Living in Y’allywood ain’t as cheap as it used to be.
That’s obvious to anyone actually residing or trying to buy property in Atlanta lately, where metro-wide average home prices topped a once-unthinkable $400,000 in May last year. But now an article in the latest edition of The Hollywood Reporter aims to draw a connection between ATL’s escalating costs of living and an industry the city is growing increasingly famous for: TV and film production.
Under the headline, “Atlanta’s Home Prices Jump 10 Percent in One Year as Production Boom Fuels Home Market,” the article published in the magazine’s Jan. 5 issue indicates a bump in housing costs and Georgia’s record TV and film production last year is no coincidence. (Entertainment productions set a new bar for Peach State spending in 2022—$4.4 billion—despite earlier talk of boycotts, the magazine reports.)
Local real estate pros are cited in the article as saying how Atlanta, when it comes to housing, still enticingly gives newcomers relatively big bangs for their buck. Citing Rocket Homes data, the median price for homes with five bedrooms or more in Atlanta is reported as $1.2 million; and while average home prices overall climbed nearly 11 percent in November versus the previous year, the average sales price of $395,322 is trending down from pandemic-era highs.
“Along with ample work opportunities and Southern hospitality, Atlanta offers luxury real estate at a fraction of the price of Los Angeles or New York,” reads the report. “In the exclusive neighborhood of Buckhead, lavish estates are on the market for $4 million to $6 million, boasting amenities comparable with a $15 million home in Los Angeles.”
Tyler Perry’s new $100 million Douglasville estate, Whitney Houston’s former Alpharetta digs, and Mariah Carey’s nine-bedroom spread currently for sale in Buckhead (asking $6 million) all get mentions. Ditto for the $8.9 million listing, a 1920s Buckhead mansion, owned by bestselling author Emily Giffin.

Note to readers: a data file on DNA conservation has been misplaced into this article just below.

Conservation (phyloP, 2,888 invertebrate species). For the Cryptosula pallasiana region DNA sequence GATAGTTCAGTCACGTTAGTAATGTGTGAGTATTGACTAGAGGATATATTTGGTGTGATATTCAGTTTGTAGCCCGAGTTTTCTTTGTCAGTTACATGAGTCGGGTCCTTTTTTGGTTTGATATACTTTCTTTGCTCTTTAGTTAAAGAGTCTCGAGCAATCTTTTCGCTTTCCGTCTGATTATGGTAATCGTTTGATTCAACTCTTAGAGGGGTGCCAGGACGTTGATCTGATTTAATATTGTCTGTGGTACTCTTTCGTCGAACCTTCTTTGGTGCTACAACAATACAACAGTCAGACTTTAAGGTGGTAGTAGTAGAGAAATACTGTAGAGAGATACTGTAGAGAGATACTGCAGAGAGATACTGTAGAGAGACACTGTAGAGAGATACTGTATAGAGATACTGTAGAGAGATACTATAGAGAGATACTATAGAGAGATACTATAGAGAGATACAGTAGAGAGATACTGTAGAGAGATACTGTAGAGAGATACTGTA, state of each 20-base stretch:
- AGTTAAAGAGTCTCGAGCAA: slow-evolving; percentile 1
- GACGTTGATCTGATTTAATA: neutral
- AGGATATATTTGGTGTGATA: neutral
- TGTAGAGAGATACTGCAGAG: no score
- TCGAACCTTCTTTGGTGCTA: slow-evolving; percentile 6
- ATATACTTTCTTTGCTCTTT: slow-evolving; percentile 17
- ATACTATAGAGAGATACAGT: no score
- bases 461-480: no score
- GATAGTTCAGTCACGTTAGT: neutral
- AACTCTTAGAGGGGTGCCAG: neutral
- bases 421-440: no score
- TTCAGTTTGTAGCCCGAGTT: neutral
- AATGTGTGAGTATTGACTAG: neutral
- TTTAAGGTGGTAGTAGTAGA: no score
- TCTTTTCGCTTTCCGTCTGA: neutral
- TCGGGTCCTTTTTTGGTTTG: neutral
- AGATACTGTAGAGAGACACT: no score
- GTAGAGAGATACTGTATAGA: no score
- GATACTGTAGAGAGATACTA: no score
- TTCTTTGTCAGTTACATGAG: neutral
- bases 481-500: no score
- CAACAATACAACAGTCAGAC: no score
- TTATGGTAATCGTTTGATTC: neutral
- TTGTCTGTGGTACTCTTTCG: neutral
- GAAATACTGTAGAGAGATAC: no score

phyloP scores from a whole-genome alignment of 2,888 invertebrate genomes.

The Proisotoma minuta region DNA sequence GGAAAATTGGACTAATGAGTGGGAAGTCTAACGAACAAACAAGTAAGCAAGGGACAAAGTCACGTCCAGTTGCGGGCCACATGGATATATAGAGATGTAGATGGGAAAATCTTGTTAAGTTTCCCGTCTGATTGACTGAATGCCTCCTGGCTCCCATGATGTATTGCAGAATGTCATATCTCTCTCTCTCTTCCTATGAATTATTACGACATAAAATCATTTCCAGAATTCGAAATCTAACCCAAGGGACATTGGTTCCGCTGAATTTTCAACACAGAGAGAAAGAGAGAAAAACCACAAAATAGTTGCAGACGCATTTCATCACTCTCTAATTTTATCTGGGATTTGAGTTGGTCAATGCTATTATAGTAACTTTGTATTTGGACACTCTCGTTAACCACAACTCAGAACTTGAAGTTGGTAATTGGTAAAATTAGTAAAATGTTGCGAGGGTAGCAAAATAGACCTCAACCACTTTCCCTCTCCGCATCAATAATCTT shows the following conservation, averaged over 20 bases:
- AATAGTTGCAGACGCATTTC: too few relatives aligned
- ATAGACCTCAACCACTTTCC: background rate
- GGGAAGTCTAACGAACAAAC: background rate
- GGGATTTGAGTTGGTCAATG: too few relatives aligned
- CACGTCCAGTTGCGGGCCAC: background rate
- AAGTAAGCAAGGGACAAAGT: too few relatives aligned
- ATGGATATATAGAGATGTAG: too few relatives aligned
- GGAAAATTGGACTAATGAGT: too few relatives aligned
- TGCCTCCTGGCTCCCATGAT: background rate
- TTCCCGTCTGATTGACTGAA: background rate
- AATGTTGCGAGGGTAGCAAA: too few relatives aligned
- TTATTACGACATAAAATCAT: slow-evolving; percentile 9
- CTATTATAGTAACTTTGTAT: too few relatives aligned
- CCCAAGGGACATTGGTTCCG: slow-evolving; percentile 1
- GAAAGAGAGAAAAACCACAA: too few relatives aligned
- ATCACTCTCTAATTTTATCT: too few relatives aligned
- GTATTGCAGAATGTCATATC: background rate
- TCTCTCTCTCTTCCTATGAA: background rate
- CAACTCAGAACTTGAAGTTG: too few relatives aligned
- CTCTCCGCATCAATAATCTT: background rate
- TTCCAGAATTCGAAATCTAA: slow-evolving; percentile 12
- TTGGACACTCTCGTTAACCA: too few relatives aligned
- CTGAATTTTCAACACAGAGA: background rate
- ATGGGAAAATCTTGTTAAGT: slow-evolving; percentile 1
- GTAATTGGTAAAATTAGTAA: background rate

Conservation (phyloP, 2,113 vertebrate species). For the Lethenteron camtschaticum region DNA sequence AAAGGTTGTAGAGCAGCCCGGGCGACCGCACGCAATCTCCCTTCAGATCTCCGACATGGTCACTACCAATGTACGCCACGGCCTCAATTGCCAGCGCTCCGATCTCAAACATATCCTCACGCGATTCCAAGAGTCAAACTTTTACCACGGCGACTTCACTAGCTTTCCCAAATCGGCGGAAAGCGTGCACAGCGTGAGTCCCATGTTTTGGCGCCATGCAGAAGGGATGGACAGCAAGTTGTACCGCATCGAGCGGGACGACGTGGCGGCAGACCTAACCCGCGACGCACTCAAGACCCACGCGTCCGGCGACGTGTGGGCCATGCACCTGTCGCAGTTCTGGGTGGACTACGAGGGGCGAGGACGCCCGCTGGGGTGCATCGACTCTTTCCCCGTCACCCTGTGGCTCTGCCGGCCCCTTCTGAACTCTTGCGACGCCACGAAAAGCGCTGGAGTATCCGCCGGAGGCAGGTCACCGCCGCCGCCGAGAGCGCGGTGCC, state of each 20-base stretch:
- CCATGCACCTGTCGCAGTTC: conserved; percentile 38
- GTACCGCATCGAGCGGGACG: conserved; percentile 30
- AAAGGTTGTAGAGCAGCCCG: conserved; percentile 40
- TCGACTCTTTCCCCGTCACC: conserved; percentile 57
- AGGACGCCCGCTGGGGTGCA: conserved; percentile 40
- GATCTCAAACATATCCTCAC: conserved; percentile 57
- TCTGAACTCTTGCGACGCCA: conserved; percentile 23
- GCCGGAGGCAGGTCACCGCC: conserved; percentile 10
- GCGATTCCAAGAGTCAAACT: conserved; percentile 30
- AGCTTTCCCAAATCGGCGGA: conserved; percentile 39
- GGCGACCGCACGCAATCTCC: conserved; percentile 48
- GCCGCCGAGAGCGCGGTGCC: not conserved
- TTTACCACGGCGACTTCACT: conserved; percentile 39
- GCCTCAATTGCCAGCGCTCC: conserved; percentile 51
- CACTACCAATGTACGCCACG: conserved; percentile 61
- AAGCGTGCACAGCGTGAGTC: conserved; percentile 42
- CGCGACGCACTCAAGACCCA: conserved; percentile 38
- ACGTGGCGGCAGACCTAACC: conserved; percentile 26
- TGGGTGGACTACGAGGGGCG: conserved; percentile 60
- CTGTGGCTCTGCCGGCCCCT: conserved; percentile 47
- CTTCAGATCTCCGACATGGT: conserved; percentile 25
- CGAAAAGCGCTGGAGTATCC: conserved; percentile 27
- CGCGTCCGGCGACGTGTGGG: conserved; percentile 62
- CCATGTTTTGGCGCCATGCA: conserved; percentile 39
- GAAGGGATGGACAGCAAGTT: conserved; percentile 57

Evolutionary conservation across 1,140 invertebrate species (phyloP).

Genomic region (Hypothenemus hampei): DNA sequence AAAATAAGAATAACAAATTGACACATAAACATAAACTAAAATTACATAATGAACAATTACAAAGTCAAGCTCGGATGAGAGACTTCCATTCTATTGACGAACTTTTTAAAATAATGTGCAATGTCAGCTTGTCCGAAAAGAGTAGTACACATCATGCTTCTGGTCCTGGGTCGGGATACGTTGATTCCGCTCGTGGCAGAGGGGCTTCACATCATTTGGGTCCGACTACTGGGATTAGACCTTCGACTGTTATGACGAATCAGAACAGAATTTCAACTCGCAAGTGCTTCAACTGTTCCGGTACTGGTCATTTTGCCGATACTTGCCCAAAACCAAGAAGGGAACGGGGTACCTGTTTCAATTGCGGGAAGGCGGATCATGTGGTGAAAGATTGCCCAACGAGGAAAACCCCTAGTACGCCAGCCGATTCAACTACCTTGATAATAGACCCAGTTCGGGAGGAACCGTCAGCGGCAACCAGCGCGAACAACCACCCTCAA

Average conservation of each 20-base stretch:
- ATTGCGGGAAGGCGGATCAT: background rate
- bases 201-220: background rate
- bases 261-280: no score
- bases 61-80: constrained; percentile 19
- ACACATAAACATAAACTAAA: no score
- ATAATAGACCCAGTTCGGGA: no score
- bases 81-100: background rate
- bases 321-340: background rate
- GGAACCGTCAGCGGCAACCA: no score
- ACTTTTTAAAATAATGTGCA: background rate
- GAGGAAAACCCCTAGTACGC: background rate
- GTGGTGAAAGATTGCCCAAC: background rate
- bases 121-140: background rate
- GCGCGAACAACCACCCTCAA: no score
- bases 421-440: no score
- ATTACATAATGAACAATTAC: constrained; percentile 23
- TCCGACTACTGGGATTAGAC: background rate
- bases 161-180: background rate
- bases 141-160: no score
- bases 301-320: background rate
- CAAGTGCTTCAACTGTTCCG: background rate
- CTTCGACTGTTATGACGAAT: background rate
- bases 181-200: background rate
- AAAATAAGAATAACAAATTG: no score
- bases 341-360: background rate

Major redevelopments (Ponce City Market) and forthcoming megaprojects (Centennial Yards) also score mentions, as both Midtown and downtown are amusingly described as “long something of an economically depressed cultural wasteland” where a “renaissance” is underway. (Apparently, Ed Helms, Gabrielle Union, and Jon Hamm are all fans of living short-term at PCM’s lofts while working in town.)
The Tinseltown coverage continues a hot streak for Atlanta in terms of high-profile mentions and accolades. Most recently, the National Association of Realtors—considered America's largest trade association—named Atlanta the “top real estate market to watch in 2023 and beyond” in a December report.
• Atlanta’s Home Prices Jump 10 Percent in One Year as Production Boom Fuels Home Market (Hollywood Reporter)
• National Realtors group declares Atlanta No. 1 market to watch in 2023 (Urbanize Atlanta)